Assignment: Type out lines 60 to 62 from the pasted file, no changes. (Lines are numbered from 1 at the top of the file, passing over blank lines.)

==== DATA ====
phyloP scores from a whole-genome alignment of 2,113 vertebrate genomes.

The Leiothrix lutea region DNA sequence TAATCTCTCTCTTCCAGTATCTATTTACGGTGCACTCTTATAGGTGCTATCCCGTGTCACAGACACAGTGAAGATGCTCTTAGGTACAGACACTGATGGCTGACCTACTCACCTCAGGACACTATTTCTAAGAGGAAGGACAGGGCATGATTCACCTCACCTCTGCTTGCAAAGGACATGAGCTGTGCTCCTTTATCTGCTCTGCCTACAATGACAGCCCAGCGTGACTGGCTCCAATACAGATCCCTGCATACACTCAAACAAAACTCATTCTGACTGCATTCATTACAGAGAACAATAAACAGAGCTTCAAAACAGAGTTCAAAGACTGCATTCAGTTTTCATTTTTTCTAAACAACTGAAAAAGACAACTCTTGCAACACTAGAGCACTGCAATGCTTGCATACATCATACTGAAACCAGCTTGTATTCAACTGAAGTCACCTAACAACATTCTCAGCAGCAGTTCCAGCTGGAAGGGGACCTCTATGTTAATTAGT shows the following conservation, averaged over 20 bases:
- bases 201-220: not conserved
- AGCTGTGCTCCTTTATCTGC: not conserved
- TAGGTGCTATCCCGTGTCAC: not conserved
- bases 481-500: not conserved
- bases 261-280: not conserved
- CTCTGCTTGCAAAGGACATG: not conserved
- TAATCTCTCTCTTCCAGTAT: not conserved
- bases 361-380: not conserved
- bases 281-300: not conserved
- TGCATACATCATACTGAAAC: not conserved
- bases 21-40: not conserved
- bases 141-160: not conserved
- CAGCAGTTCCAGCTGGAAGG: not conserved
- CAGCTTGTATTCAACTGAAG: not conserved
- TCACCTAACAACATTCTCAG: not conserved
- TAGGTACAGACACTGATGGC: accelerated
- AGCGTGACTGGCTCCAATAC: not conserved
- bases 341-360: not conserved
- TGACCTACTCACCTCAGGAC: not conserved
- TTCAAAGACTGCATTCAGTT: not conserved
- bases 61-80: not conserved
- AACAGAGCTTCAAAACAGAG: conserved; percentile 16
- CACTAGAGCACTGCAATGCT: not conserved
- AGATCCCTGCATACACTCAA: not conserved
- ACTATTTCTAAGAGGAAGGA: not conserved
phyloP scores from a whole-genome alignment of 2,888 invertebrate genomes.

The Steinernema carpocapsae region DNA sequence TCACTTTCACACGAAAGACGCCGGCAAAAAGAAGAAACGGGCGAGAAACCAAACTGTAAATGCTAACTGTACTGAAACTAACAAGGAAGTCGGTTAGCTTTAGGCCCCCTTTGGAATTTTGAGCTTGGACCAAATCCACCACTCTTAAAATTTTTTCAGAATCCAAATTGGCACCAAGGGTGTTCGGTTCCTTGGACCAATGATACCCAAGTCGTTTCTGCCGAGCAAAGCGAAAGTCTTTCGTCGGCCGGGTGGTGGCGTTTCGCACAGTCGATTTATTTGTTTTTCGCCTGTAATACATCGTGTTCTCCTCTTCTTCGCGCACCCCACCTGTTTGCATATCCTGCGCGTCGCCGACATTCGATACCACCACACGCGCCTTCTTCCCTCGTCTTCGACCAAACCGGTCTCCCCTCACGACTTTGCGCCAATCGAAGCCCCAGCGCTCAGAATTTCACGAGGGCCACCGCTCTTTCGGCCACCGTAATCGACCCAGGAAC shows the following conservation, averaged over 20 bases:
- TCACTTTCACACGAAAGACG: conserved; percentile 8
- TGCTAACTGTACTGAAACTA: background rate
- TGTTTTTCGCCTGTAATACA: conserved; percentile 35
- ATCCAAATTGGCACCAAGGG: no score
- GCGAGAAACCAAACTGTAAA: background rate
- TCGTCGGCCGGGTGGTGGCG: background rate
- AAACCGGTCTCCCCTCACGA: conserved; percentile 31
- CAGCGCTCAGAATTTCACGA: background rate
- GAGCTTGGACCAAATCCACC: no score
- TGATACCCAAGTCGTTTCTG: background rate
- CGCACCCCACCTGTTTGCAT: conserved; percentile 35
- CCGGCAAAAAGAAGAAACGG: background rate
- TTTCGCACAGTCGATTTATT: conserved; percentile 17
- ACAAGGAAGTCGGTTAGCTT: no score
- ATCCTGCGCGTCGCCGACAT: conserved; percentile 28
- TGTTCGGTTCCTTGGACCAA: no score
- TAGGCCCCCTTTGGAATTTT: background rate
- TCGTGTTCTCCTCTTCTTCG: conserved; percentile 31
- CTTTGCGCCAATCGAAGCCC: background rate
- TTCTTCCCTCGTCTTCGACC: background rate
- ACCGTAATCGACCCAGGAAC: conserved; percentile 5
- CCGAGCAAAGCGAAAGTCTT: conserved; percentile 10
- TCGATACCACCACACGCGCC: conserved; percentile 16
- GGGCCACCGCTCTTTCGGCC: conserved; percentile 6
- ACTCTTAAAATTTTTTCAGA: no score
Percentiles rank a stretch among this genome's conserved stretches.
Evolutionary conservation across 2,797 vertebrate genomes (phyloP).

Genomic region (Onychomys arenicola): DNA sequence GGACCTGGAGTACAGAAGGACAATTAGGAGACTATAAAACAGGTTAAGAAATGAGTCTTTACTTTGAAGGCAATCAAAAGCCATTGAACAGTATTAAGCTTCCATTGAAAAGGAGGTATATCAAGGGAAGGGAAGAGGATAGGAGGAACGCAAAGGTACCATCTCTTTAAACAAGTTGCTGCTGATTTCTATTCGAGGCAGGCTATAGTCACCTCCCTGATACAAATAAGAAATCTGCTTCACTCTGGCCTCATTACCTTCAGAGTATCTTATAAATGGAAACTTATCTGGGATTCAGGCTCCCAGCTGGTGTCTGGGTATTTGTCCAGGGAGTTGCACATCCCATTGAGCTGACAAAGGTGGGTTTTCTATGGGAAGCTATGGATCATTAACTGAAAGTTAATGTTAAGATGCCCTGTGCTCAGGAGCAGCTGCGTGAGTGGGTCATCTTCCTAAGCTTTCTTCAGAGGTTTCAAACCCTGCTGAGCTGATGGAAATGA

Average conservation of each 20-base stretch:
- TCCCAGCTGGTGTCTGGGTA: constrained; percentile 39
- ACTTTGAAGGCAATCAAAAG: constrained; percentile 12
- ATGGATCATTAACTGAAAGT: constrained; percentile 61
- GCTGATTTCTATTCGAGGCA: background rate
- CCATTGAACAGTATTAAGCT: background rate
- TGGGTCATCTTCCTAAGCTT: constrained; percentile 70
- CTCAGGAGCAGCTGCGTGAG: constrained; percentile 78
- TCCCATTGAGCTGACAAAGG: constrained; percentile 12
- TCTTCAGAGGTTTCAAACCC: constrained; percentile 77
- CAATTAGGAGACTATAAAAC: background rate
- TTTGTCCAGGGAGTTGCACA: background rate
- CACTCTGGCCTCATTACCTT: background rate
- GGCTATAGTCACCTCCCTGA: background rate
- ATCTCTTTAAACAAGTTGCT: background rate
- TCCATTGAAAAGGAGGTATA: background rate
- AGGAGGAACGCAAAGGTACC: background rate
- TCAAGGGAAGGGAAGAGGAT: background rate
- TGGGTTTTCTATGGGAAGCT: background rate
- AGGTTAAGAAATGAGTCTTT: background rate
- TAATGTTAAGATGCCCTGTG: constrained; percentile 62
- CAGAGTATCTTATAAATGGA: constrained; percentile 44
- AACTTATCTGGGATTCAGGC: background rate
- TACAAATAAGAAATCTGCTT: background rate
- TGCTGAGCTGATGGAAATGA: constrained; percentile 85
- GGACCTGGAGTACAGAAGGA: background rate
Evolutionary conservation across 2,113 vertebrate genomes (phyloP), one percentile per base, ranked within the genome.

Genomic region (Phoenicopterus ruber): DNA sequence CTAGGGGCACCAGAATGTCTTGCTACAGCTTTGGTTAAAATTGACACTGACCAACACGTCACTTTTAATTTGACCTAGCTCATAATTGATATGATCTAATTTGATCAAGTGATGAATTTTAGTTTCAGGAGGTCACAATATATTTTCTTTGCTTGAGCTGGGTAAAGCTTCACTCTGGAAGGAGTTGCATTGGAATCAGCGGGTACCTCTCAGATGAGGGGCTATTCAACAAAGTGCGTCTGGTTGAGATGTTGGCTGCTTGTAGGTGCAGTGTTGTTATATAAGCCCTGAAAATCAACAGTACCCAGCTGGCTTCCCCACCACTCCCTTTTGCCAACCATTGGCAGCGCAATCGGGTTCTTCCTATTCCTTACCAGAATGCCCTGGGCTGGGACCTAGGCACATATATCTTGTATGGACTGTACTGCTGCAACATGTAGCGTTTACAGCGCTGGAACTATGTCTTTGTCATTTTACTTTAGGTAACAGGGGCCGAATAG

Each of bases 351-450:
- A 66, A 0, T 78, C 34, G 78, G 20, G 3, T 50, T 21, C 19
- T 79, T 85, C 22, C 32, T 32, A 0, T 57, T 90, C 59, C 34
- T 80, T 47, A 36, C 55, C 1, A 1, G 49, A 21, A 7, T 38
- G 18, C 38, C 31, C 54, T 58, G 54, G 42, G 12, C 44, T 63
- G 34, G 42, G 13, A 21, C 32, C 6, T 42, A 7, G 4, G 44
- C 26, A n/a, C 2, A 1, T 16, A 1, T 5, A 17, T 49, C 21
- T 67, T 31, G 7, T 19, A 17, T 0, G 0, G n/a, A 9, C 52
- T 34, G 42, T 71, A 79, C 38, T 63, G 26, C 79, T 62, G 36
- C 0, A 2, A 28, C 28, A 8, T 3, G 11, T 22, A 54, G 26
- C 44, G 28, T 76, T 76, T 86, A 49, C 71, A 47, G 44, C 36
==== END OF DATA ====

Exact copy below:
- ACTTTGAAGGCAATCAAAAG: constrained; percentile 12
- ATGGATCATTAACTGAAAGT: constrained; percentile 61
- GCTGATTTCTATTCGAGGCA: background rate